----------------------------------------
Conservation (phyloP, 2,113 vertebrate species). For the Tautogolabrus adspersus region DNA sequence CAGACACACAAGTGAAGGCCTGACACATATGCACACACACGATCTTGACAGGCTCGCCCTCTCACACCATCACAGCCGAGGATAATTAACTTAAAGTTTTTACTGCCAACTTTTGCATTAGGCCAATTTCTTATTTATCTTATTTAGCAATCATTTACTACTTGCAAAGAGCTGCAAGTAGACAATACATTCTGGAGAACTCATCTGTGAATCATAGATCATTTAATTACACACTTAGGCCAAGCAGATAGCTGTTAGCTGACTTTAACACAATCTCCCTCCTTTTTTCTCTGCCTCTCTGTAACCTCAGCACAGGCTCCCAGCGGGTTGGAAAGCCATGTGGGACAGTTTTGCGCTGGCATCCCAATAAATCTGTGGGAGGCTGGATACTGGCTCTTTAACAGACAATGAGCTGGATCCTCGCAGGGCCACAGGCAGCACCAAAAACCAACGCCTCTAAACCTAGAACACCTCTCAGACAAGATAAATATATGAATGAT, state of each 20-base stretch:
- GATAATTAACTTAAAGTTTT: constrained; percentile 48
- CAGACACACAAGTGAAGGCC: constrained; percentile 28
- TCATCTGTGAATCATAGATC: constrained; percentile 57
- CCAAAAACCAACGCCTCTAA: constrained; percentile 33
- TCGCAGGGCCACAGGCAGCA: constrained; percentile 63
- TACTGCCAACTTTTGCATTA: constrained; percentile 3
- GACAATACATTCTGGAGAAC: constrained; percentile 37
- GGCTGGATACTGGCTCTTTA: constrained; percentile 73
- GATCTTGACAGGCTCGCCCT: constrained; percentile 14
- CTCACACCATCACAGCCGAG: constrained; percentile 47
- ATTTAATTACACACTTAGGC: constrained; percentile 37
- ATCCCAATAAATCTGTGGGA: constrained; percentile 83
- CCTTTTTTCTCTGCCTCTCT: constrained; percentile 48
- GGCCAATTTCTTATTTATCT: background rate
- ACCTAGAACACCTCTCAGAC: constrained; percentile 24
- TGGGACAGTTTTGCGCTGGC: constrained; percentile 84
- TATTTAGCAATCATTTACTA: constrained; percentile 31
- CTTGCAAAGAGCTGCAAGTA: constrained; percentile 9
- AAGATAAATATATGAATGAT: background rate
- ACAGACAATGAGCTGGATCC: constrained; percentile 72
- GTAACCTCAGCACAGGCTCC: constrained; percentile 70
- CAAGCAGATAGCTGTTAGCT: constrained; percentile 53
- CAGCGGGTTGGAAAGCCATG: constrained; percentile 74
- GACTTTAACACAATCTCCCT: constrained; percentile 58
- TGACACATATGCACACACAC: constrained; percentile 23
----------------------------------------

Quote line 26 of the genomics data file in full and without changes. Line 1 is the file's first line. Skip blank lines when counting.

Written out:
- TGACACATATGCACACACAC: constrained; percentile 23